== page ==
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A dangerous mix

The date of the first Orissa clashes, Christmas eve, is significant, but much more so is the fact that this was also the eve of a two-day bandh called by a section of the Kui community, writes Soumyajit Pattnaik.
Hindustan Times | By Soumyajit Pattnaik
UPDATED ON JAN 17, 2008 03:19 AM IST

What does it take to create a communal flashpoint? Some answers are obvious: a precipitating incident, simmering tensions between two religious communities and initial administrative failure to cope with the flare-up. But records and documents relating to the disturbances in Orissa’s Kandhamal district show that, in addition to these, some venerable institutions of the country are also inadvertently responsible for creating tensions, which have been rising since 2002: the legislature, the judiciary and the executive have all contributed to aggravating the situation in Kandhamal at some stage or other, until mindless violence gripped the region in the last week of December and continued for days.

The communal clash was triggered on December 24 by a trivial event at Brahmanigaon. The Christians wanted to put up a Christmas tree and a few decorative gates on a public ground where Durga Puja is traditionally held. The Hindus refused to allow them, and a violent clash between the two communities occurred. Swami Laxmananda Saraswati, a revered Hindu religious leader of the area, hearing about the clash was rushing to the spot, when en route he was allegedly attacked. With that, communal fire engulfed the district.

The date of the first clashes, Christmas eve, is significant, but much more so is the fact that this was also the eve of a two-day bandh called by a section of the Kui community, the Kui Samaj Samanwaya Samiti. Why was the bandh called? The samiti, comprising Hindu tribals, was protesting against the granting of Scheduled Tribe status to Kui-speaking Pana Christians. And therein hangs a tale.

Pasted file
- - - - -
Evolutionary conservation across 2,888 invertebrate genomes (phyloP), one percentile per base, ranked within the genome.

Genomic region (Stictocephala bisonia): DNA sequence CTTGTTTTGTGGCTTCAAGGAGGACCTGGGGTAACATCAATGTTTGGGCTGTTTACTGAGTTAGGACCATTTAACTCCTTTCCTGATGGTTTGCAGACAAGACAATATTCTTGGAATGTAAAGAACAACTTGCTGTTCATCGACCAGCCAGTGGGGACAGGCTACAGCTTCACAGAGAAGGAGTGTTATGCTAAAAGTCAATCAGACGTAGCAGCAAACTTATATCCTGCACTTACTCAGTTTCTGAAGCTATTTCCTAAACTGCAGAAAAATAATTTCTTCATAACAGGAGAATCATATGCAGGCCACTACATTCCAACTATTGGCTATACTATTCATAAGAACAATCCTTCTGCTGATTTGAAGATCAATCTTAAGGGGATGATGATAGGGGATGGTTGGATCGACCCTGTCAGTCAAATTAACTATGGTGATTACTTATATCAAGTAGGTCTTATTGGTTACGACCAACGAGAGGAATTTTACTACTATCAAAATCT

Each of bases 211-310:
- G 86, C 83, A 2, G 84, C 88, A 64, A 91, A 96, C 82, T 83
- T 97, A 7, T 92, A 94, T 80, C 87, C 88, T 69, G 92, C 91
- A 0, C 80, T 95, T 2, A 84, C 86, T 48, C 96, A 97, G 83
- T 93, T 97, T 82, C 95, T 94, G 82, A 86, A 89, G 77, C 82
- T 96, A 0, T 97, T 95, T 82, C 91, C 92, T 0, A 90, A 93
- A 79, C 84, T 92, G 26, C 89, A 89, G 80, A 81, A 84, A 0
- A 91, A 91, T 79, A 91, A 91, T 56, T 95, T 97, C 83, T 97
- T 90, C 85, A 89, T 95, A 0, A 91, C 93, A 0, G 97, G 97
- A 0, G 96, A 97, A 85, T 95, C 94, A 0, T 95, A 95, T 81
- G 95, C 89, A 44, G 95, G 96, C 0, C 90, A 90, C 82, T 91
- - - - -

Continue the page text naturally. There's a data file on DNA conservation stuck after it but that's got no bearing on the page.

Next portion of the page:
Until 2002, the Kuis were included in the list of Scheduled Castes of Orissa. But with the passing of a presidential order that year (which later became an act — the Scheduled Caste and Scheduled Tribes Orders [Amendment] Act), their status was changed to that of a Scheduled Tribe. Referring to the Kuis, the official press release from the Ministry of Law and Justice said: “The act seeks to amend the Constitution (Scheduled Castes) Order 1950 and the Constitution (Scheduled Tribes) Order 1950, made by the President in terms of the provisions of Articles 341 and 342 of the Constitution, to effect transfer of communities from the list of Scheduled Castes (SCs) to that of the list of Scheduled Tribes (STs) as they had been wrongly included in the list of Scheduled Castes whereas they belong to Scheduled Tribes category.”

But the same presidential order, which classified the Kuis as STs, also referred to Panas, who also speak the Kui dialect, as a Scheduled Caste who should not be given ST status. Taradutt, then Orissa’s commissioner, in a clarifying note, wrote, “Pana, Pano, Buna Pana and Desua Pana, which have been specified as a Scheduled Caste, cannot be shown as Kui, a Scheduled Tribe.”

Despite this, the Panas, because they spoke Kui, preferred to believe that they too were now STs. What difference did it make? A good number of the Panas are Christians, all of them converts to Christianity. As SC Christians, they are not eligible for the benefits of affirmative action, reservation of jobs and seats in educational institutions being prime among them. But as ST Christians, they would be, since all tribals enjoy these benefits, irrespective of religion. But any such benefit extended to them is deeply resented by the Hindu Kuis, who fear that there will be more claimants for the limited benefits they enjoy.

A tussle in the Orissa High Court has also compounded the problem. The Kui Janakalyan Sangha moved court seeking ST status for all Kui speakers. In its judgment in July, 2007, the High Court directed the government to “look into the matter and make necessary correction of the Record of Rights in accordance with the presidential order of 2002”. This seemed to suggest that the court had upheld the organisation’s claim.

But soon after, two locals went to the High Court again, appealing to it to ‘recall’ the earlier order. In September, 2007, the court decreed that if the concerned authorities felt Panas should be categorised as SC and not ST, there was no need to make any changes in the Record of Rights!

It all hinges on that ‘if’ and tensions remain.

Soumyajit Pattnaik is Coordinating Editor, Hindustan Times, Bhubaneswar

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